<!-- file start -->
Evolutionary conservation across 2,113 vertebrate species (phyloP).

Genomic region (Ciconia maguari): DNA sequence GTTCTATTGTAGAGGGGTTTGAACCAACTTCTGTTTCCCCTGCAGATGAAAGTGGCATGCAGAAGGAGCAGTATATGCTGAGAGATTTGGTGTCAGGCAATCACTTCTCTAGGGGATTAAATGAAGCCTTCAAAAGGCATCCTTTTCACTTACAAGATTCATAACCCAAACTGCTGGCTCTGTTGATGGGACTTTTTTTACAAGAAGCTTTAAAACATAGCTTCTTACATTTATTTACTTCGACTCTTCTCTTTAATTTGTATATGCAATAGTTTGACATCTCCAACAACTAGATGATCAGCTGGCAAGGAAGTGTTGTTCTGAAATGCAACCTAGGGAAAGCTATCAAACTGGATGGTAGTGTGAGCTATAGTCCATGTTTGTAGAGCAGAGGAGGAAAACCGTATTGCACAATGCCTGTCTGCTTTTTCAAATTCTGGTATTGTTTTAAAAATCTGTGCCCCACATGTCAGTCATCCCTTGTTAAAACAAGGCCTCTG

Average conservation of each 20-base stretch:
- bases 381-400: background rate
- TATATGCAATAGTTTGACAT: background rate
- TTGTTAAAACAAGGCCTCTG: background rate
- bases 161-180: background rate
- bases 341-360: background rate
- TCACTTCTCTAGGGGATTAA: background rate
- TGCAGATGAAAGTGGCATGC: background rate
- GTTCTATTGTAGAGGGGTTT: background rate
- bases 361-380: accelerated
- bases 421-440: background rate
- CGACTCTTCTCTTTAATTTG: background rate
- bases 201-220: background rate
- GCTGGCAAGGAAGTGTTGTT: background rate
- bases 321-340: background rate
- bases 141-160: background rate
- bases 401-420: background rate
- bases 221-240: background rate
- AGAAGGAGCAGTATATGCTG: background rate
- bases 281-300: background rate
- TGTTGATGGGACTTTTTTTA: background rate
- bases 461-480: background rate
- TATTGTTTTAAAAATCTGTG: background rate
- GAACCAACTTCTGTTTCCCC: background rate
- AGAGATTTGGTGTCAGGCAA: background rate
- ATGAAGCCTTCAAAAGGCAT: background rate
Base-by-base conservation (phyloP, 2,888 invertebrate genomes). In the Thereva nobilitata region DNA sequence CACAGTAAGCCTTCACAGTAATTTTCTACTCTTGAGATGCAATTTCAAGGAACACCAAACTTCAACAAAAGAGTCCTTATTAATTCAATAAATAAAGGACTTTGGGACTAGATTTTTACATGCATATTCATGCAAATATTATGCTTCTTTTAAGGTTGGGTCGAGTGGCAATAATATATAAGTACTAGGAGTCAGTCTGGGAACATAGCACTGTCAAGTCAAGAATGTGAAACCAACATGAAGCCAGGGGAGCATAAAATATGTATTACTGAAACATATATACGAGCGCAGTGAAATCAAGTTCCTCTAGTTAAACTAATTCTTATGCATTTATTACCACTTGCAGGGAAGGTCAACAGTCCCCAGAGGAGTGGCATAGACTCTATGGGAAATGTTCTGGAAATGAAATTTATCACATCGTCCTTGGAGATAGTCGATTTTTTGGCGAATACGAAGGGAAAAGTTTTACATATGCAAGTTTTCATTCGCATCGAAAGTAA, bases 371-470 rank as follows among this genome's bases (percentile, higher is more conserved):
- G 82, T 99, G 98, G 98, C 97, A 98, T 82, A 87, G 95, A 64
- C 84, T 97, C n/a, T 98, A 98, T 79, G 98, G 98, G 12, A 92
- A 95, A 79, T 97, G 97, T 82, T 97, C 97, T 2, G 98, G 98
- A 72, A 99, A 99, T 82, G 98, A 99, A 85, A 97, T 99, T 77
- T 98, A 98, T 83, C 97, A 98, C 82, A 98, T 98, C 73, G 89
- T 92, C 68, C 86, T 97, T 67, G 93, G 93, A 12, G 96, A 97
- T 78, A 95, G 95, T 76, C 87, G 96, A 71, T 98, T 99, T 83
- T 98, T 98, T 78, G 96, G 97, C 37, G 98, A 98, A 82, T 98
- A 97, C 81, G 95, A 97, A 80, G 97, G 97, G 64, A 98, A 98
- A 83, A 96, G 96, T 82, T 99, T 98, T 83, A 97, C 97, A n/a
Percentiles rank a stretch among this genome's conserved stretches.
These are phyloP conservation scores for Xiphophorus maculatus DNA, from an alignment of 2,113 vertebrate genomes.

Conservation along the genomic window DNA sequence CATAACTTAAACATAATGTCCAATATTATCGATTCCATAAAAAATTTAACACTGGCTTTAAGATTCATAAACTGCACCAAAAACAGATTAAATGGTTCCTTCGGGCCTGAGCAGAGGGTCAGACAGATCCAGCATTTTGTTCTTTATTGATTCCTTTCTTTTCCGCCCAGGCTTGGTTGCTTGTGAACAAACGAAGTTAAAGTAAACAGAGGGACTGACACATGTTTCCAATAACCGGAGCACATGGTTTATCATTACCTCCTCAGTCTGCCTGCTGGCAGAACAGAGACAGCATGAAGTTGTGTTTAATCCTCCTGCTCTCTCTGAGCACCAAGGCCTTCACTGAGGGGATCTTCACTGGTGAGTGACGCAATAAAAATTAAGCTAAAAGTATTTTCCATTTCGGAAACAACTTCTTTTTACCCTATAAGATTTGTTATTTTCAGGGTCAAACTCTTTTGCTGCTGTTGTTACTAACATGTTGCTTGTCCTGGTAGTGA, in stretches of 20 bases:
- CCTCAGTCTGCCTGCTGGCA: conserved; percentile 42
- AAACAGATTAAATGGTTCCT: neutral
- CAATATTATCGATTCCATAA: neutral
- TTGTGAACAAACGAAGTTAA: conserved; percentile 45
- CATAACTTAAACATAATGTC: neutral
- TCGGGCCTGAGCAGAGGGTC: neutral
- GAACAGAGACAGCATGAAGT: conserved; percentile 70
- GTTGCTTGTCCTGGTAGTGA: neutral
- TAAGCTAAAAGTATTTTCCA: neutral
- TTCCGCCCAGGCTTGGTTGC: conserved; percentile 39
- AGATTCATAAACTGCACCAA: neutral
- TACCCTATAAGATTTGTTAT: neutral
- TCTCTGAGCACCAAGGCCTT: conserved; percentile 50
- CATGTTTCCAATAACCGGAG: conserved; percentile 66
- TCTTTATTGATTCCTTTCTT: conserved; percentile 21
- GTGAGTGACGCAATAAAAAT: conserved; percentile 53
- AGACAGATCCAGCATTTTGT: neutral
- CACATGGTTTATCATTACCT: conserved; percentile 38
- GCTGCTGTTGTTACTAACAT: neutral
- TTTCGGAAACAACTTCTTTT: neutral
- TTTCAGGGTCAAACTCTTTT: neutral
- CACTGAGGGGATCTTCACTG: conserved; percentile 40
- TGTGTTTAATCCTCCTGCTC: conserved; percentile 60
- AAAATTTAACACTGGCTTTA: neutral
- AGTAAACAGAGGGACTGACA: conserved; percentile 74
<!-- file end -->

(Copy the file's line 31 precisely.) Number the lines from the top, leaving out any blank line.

- C 84, T 97, C n/a, T 98, A 98, T 79, G 98, G 98, G 12, A 92